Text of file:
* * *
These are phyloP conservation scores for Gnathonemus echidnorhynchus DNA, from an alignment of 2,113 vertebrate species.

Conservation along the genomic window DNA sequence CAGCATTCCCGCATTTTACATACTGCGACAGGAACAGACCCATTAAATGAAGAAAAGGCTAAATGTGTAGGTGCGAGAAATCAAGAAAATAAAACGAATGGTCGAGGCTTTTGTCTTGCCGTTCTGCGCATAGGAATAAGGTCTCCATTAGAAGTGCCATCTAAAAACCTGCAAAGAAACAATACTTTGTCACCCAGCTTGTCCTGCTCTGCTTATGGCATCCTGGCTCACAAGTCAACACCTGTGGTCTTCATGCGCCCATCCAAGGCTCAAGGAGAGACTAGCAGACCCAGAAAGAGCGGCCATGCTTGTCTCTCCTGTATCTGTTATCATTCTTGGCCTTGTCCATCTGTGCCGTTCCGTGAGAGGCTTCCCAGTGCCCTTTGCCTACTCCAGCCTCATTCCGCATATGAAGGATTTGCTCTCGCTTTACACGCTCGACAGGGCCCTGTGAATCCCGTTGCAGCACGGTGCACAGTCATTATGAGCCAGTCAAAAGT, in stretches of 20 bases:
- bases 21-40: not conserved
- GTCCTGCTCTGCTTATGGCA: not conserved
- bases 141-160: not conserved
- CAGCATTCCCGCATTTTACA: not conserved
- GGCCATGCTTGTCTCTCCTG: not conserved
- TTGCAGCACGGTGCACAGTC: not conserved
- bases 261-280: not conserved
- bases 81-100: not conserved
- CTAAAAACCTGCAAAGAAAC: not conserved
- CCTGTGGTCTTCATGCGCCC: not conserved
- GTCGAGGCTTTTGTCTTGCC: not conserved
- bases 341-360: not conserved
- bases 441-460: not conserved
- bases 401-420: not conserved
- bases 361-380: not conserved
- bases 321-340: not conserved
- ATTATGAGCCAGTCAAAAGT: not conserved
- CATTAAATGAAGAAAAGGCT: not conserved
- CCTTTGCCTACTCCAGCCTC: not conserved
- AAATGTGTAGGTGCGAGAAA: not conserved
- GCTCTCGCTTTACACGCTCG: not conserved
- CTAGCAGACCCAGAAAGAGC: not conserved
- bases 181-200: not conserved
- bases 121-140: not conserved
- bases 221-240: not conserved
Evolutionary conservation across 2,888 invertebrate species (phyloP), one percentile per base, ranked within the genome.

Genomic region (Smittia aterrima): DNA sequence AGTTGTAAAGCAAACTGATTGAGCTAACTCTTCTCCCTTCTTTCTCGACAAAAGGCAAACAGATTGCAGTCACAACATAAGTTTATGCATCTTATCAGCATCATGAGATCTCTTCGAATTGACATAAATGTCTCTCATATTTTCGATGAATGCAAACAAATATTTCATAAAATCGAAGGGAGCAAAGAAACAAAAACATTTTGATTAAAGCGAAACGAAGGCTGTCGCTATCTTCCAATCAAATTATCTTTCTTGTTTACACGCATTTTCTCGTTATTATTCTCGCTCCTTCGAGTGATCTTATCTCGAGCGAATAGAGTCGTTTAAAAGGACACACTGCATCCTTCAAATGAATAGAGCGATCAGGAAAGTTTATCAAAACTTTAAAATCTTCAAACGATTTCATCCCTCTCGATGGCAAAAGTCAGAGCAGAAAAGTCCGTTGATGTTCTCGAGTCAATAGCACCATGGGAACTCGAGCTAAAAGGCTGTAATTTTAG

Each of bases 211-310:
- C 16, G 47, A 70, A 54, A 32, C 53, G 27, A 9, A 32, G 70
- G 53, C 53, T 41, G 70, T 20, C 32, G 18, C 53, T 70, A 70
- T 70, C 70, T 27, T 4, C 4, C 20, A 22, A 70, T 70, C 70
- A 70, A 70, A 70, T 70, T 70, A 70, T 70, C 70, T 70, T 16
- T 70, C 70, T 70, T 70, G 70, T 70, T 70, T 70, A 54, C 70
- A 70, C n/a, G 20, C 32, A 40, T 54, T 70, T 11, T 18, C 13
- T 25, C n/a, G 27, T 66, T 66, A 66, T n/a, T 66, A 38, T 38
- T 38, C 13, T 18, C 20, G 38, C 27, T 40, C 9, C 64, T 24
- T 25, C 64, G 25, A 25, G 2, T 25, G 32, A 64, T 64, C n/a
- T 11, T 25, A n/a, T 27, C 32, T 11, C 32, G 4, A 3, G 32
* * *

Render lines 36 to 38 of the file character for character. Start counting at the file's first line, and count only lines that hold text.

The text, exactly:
- A 70, C n/a, G 20, C 32, A 40, T 54, T 70, T 11, T 18, C 13
- T 25, C n/a, G 27, T 66, T 66, A 66, T n/a, T 66, A 38, T 38
- T 38, C 13, T 18, C 20, G 38, C 27, T 40, C 9, C 64, T 24